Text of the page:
Forget picking stocks and stick to passive, index-based funds, says Princeton University professor Burton Malkiel on ETFFunds.com. “A blindfolded monkey could select a portfolio that would do just as well as one selected by the experts,” he says. And while some, like Warren Buffett, are successful at value-based investing, 86 percent of active fund managers underperformed in 2014. “It’s not that there isn’t anybody that can do it, but it is virtually impossible to find the one who’s going to beat the market,” Malkiel added. Instead, diversify and add some exposure to emerging markets, like Japan and Europe, he recommended.
Financial advisors in the United Kingdom are embracing online content and video, even if they're not sure what the benefit of social media is yet, according to a study by Birmingham Business School's Midland Excellence program. Educational online content is the best way to reach and attract new clients, the study showed, and 80 percent of advisor said they plan to use video in their efforts in the upcoming year. And while two-thirds had a content marketing strategy, nearly 20 percent said they had trouble sticking to it.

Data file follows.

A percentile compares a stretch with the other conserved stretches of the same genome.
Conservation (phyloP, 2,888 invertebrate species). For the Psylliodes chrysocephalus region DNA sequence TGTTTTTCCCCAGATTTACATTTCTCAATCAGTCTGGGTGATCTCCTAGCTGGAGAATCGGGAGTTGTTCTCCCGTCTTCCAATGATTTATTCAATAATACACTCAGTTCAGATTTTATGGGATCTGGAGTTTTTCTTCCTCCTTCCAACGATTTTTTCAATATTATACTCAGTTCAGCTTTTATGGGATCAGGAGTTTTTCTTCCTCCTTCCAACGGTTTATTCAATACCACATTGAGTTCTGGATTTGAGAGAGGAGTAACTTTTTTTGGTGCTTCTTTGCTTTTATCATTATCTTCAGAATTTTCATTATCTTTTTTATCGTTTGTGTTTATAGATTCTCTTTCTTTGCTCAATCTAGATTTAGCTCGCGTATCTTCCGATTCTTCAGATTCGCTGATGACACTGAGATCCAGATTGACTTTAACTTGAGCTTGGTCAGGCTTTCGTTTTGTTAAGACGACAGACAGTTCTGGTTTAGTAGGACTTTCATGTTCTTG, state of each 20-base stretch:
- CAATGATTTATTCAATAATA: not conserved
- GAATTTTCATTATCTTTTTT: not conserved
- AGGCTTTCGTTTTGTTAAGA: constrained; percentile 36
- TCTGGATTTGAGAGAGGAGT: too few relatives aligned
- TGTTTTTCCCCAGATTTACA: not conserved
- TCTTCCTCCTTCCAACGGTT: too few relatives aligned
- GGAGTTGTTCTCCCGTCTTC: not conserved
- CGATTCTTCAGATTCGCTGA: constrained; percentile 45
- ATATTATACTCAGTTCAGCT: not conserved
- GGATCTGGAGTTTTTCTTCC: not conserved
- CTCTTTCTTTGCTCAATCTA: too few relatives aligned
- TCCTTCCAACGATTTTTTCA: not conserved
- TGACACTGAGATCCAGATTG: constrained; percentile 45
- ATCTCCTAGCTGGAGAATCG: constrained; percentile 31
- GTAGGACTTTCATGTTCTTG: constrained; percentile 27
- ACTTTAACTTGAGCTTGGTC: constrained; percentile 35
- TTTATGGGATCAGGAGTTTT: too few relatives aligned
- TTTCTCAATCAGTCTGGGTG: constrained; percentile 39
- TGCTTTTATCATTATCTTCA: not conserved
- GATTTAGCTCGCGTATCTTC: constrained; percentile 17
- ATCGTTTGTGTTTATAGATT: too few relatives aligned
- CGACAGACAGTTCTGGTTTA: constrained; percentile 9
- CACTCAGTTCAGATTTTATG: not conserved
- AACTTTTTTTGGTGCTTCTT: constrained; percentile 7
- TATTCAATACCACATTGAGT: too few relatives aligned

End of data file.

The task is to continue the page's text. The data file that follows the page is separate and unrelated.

It’s pretty common for someone in the midst of a mid-life crisis to splurge on a vacation, new car or expensive new hobby, but an estimated 41 percent couldn’t afford it without depleting his or her savings. One financial advisor suggests setting up roadblocks, such as clearing large purchases with a partner, to prevent big emotional purchases. He suggests instead building smaller indulgences into the budget and to tie large purchases to a milestone like a birthday or anniversary.
President Barack Obama proposed raising taxes on the top 1 percent in his State of the Union address, but what's important to note is that the tax is not on income from labor, but from investments. The hike in the capital gains tax—from 23.8 percent to 28 percent—will only affect those couples who earn more than $500,000 annually, and will only be on the income they receive from an investment, i.e., a stock, bond or piece of real estate. In fact, 36 percent of the income of the top 1 percent comes from these capital gains, compared to just 10 percent for the 96th to 99th percentile, according to data from fivethirtyeight.com.